To some extent, then, it would be disingenuous of me to declare shock or surprise at this outcome. In fact, as much as I would like to have been proved wrong, I had a prescient thought about this very possibility back in early March. I called the game on March 4 against Colorado a ‘statement game’ and, unfortunately, the Canucks’ pathetic effort that night was a harbinger of things to come over the course of the last month of the season (capped off with the Canucks losing six of their last seven games, all against Northwest division rivals).

In the immediate aftermath of the Canucks’ exit, it is difficult to apportion blame for this disaster with any precision. The problems begin at the top and filter all the way down to ice-level.

  • Dave Nonis refused to acknowledge this team’s offensive shortcomings in the off-season or at any point during the season. He stocked this team with players like Mike Weaver, Byron Ritchie, Brad Isbister, et al instead.
  • Alain Vigneault lost the room early in the season. When you have a team that plays a system that succeeds only when each and every player buys in enthusiastically, this is a recipe for a disaster. Calling out a veteran leader like Willie Mitchell, who is loved by his teammates and who’s heart is beyond reproach, early in the season was not only puzzling, it was inexcusable. Vigneault was also vividly exposed for his lack of imagination behind the bench this season. This team simply didn’t look capable of getting in games on far too many nights and that is ultimately down to the coach, in my view.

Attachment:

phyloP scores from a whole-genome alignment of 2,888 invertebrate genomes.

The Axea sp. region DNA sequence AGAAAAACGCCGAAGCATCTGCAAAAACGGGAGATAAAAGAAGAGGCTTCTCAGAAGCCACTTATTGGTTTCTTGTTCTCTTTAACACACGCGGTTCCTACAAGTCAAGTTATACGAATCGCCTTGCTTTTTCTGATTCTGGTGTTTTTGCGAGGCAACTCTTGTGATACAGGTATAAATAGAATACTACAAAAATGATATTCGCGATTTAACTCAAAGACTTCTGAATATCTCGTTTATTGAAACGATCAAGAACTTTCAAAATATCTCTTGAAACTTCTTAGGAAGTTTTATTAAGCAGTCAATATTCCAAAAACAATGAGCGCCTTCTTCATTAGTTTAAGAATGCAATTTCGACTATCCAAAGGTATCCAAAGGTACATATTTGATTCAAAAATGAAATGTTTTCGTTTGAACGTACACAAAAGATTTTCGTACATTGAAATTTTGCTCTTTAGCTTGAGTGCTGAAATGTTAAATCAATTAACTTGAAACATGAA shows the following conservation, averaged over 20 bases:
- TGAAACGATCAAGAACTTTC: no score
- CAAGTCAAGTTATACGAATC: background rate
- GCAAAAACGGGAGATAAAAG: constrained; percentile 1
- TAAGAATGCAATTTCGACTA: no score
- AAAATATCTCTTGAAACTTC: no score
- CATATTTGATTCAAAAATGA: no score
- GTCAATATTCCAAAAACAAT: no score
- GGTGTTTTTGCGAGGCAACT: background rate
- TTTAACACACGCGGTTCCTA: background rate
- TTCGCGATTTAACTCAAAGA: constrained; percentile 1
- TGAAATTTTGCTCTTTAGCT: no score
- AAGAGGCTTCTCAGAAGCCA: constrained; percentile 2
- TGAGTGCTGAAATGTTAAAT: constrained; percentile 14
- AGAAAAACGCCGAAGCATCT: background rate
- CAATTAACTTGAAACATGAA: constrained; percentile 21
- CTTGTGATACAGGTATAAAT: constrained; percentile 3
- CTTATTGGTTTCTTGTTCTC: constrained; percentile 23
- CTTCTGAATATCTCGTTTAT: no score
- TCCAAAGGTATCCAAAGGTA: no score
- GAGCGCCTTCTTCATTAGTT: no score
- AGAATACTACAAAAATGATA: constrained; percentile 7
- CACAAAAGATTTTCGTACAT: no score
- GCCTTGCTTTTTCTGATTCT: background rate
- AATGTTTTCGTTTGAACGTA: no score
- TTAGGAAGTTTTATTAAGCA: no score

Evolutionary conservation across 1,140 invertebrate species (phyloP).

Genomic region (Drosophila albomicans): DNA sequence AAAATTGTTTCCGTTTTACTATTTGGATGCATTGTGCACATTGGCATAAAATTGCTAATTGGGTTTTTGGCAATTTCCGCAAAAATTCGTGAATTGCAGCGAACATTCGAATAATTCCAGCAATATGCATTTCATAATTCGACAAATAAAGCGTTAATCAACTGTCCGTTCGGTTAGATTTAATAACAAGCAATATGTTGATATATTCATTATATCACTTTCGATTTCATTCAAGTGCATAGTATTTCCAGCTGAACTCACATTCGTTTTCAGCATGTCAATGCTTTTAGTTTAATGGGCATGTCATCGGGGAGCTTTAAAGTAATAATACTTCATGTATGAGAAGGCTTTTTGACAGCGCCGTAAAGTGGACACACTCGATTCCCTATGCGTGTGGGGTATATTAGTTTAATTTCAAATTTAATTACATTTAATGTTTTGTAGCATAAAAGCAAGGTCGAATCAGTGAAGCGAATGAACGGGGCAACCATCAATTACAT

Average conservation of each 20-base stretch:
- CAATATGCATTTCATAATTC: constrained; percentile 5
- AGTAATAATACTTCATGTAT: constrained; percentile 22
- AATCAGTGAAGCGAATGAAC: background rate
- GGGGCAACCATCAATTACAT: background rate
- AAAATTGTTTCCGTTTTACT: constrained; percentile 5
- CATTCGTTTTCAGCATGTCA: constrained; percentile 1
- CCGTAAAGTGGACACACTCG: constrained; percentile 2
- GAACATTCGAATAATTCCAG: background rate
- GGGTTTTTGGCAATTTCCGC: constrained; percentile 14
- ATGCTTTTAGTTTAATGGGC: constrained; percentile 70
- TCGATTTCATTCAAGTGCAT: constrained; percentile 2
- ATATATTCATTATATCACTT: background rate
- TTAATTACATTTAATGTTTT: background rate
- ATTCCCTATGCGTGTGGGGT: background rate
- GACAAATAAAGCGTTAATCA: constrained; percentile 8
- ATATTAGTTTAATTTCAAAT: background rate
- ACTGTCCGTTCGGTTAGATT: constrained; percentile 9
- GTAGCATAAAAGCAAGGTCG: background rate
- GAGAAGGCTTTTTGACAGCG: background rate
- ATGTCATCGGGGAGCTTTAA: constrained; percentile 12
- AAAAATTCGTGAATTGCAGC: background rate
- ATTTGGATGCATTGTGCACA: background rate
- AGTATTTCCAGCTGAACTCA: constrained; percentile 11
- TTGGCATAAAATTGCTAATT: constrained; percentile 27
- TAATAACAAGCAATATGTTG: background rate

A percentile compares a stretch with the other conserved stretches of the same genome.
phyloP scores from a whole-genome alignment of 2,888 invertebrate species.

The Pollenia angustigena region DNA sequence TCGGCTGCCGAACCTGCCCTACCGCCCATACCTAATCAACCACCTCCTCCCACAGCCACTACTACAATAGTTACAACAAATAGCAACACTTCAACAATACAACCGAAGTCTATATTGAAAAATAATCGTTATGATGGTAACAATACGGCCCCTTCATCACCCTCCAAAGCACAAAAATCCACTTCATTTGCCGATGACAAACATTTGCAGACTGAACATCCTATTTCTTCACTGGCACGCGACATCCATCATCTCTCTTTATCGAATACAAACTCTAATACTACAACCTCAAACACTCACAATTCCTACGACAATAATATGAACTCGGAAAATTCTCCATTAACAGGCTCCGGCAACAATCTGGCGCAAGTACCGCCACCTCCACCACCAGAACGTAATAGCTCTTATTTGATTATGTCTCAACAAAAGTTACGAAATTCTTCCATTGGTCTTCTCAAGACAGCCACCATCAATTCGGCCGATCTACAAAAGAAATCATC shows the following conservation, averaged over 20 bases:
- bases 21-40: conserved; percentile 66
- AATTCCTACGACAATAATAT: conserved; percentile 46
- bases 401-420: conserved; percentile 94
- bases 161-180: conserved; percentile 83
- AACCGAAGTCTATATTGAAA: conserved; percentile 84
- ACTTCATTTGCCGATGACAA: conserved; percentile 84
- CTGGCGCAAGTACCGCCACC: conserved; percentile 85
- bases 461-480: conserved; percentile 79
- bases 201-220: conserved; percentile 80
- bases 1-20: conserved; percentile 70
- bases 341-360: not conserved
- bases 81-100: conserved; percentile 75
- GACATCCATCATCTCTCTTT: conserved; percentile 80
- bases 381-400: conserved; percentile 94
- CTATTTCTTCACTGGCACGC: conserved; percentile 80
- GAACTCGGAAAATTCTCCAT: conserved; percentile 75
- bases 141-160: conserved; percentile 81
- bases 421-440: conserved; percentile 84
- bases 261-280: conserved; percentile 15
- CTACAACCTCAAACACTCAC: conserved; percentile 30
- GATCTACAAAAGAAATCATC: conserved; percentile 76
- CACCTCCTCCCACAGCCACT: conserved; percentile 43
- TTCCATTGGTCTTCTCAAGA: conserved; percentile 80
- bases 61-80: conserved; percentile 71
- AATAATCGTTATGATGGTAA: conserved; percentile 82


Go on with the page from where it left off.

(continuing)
• Markus Naslund played better than he did last season but he was exposed for his paucity of leadership. A team needs to rely on their captain, to look up to their captain for inspiration (whether it be words or deeds) in order to be successful. Naslund didn’t and doesn’t provide it.
  • The Sedins were exposed for the limited offensive players they are. Stop the cycle, you stop them. It’s just that simple.
  • The much vaunted Canucks defence corps was nowhere near as good as I, nor most pundits, expected them to be. Salo was once again injured and recovering from injury for most of the season; Ohlund showed glimpses of his quality but he is no longer the player he once was; Bieksa was shockingly awful when he did play and missed most of the season anyway due to injury; Krajicek took a huge step backwards this season and was also injured for a long time as well; and Edler, despite a lot of deserved praise in the first half of the season, was poor to average on most nights during the second half.

Make no mistake these are only the main problems. But problems abound when it comes to this team and it is hard to find anyone on the team who can escape accountability for the Canucks’ poor season. (Even Roberto Luongo, outstanding as he was on many nights, was not at his best in many games where the Canucks needed him to be.)

The question confronting the Canucks this off-season: What needs to be done to address its myriad problems?